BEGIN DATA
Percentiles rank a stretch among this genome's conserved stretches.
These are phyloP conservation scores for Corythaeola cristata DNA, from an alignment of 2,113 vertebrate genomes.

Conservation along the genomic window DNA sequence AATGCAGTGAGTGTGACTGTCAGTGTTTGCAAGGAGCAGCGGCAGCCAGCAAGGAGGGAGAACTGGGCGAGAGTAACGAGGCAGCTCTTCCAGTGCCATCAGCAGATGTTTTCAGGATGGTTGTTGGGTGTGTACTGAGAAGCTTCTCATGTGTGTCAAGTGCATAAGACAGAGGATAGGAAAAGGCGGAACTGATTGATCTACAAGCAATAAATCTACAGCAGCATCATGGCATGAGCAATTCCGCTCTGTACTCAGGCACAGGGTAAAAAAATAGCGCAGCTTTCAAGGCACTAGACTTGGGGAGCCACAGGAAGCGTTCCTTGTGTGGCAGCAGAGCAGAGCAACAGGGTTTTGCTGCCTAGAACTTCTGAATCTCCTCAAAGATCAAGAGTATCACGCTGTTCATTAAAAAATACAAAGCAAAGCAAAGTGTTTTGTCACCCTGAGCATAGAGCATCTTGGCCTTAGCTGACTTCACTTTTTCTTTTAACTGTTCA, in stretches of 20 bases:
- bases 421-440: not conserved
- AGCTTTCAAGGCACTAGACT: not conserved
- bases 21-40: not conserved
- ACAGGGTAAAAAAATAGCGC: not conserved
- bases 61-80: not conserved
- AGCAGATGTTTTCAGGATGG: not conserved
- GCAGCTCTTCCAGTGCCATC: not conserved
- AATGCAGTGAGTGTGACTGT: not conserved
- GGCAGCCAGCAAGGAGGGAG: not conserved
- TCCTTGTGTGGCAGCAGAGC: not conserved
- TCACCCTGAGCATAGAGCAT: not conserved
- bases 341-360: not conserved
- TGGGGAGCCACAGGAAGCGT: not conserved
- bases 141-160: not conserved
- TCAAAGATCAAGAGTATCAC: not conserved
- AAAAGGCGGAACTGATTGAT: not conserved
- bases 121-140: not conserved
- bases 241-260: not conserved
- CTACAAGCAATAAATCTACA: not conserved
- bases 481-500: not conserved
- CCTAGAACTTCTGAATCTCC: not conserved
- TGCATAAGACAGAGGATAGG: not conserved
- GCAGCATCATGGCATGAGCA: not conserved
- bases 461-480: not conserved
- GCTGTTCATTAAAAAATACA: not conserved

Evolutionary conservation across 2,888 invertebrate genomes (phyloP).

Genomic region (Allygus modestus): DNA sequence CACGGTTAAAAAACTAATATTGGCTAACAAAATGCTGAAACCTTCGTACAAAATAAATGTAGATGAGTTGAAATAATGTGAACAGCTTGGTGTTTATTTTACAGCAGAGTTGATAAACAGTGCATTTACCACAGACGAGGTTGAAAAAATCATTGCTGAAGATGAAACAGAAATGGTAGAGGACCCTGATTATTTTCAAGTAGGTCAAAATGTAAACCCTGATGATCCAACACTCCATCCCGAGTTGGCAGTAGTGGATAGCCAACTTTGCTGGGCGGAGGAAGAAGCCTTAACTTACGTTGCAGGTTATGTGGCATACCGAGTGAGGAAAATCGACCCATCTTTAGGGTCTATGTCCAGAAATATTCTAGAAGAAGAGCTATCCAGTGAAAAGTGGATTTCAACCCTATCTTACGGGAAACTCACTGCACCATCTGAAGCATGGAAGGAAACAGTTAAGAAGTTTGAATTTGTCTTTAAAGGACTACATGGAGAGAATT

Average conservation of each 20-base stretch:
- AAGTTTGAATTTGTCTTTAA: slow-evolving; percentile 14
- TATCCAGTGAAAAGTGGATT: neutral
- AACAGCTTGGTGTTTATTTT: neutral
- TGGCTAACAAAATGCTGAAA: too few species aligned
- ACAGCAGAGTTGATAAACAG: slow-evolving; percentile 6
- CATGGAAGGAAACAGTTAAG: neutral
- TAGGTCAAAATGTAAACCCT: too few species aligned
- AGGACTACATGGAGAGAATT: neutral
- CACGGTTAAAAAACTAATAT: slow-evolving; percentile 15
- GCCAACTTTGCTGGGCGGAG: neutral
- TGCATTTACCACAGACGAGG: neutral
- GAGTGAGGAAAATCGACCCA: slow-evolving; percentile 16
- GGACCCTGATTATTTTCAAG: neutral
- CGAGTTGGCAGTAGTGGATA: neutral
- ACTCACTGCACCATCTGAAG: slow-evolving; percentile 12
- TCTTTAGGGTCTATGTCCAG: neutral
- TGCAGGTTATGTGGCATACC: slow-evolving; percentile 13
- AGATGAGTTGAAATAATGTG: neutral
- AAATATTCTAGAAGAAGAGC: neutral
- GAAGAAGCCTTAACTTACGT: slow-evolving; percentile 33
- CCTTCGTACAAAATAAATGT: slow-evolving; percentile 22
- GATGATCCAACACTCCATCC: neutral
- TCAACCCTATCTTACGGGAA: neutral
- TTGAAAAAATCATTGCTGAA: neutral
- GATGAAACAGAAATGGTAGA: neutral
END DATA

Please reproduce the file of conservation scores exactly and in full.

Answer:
Percentiles rank a stretch among this genome's conserved stretches.
These are phyloP conservation scores for Corythaeola cristata DNA, from an alignment of 2,113 vertebrate genomes.

Conservation along the genomic window DNA sequence AATGCAGTGAGTGTGACTGTCAGTGTTTGCAAGGAGCAGCGGCAGCCAGCAAGGAGGGAGAACTGGGCGAGAGTAACGAGGCAGCTCTTCCAGTGCCATCAGCAGATGTTTTCAGGATGGTTGTTGGGTGTGTACTGAGAAGCTTCTCATGTGTGTCAAGTGCATAAGACAGAGGATAGGAAAAGGCGGAACTGATTGATCTACAAGCAATAAATCTACAGCAGCATCATGGCATGAGCAATTCCGCTCTGTACTCAGGCACAGGGTAAAAAAATAGCGCAGCTTTCAAGGCACTAGACTTGGGGAGCCACAGGAAGCGTTCCTTGTGTGGCAGCAGAGCAGAGCAACAGGGTTTTGCTGCCTAGAACTTCTGAATCTCCTCAAAGATCAAGAGTATCACGCTGTTCATTAAAAAATACAAAGCAAAGCAAAGTGTTTTGTCACCCTGAGCATAGAGCATCTTGGCCTTAGCTGACTTCACTTTTTCTTTTAACTGTTCA, in stretches of 20 bases:
- bases 421-440: not conserved
- AGCTTTCAAGGCACTAGACT: not conserved
- bases 21-40: not conserved
- ACAGGGTAAAAAAATAGCGC: not conserved
- bases 61-80: not conserved
- AGCAGATGTTTTCAGGATGG: not conserved
- GCAGCTCTTCCAGTGCCATC: not conserved
- AATGCAGTGAGTGTGACTGT: not conserved
- GGCAGCCAGCAAGGAGGGAG: not conserved
- TCCTTGTGTGGCAGCAGAGC: not conserved
- TCACCCTGAGCATAGAGCAT: not conserved
- bases 341-360: not conserved
- TGGGGAGCCACAGGAAGCGT: not conserved
- bases 141-160: not conserved
- TCAAAGATCAAGAGTATCAC: not conserved
- AAAAGGCGGAACTGATTGAT: not conserved
- bases 121-140: not conserved
- bases 241-260: not conserved
- CTACAAGCAATAAATCTACA: not conserved
- bases 481-500: not conserved
- CCTAGAACTTCTGAATCTCC: not conserved
- TGCATAAGACAGAGGATAGG: not conserved
- GCAGCATCATGGCATGAGCA: not conserved
- bases 461-480: not conserved
- GCTGTTCATTAAAAAATACA: not conserved

Evolutionary conservation across 2,888 invertebrate genomes (phyloP).

Genomic region (Allygus modestus): DNA sequence CACGGTTAAAAAACTAATATTGGCTAACAAAATGCTGAAACCTTCGTACAAAATAAATGTAGATGAGTTGAAATAATGTGAACAGCTTGGTGTTTATTTTACAGCAGAGTTGATAAACAGTGCATTTACCACAGACGAGGTTGAAAAAATCATTGCTGAAGATGAAACAGAAATGGTAGAGGACCCTGATTATTTTCAAGTAGGTCAAAATGTAAACCCTGATGATCCAACACTCCATCCCGAGTTGGCAGTAGTGGATAGCCAACTTTGCTGGGCGGAGGAAGAAGCCTTAACTTACGTTGCAGGTTATGTGGCATACCGAGTGAGGAAAATCGACCCATCTTTAGGGTCTATGTCCAGAAATATTCTAGAAGAAGAGCTATCCAGTGAAAAGTGGATTTCAACCCTATCTTACGGGAAACTCACTGCACCATCTGAAGCATGGAAGGAAACAGTTAAGAAGTTTGAATTTGTCTTTAAAGGACTACATGGAGAGAATT

Average conservation of each 20-base stretch:
- AAGTTTGAATTTGTCTTTAA: slow-evolving; percentile 14
- TATCCAGTGAAAAGTGGATT: neutral
- AACAGCTTGGTGTTTATTTT: neutral
- TGGCTAACAAAATGCTGAAA: too few species aligned
- ACAGCAGAGTTGATAAACAG: slow-evolving; percentile 6
- CATGGAAGGAAACAGTTAAG: neutral
- TAGGTCAAAATGTAAACCCT: too few species aligned
- AGGACTACATGGAGAGAATT: neutral
- CACGGTTAAAAAACTAATAT: slow-evolving; percentile 15
- GCCAACTTTGCTGGGCGGAG: neutral
- TGCATTTACCACAGACGAGG: neutral
- GAGTGAGGAAAATCGACCCA: slow-evolving; percentile 16
- GGACCCTGATTATTTTCAAG: neutral
- CGAGTTGGCAGTAGTGGATA: neutral
- ACTCACTGCACCATCTGAAG: slow-evolving; percentile 12
- TCTTTAGGGTCTATGTCCAG: neutral
- TGCAGGTTATGTGGCATACC: slow-evolving; percentile 13
- AGATGAGTTGAAATAATGTG: neutral
- AAATATTCTAGAAGAAGAGC: neutral
- GAAGAAGCCTTAACTTACGT: slow-evolving; percentile 33
- CCTTCGTACAAAATAAATGT: slow-evolving; percentile 22
- GATGATCCAACACTCCATCC: neutral
- TCAACCCTATCTTACGGGAA: neutral
- TTGAAAAAATCATTGCTGAA: neutral
- GATGAAACAGAAATGGTAGA: neutral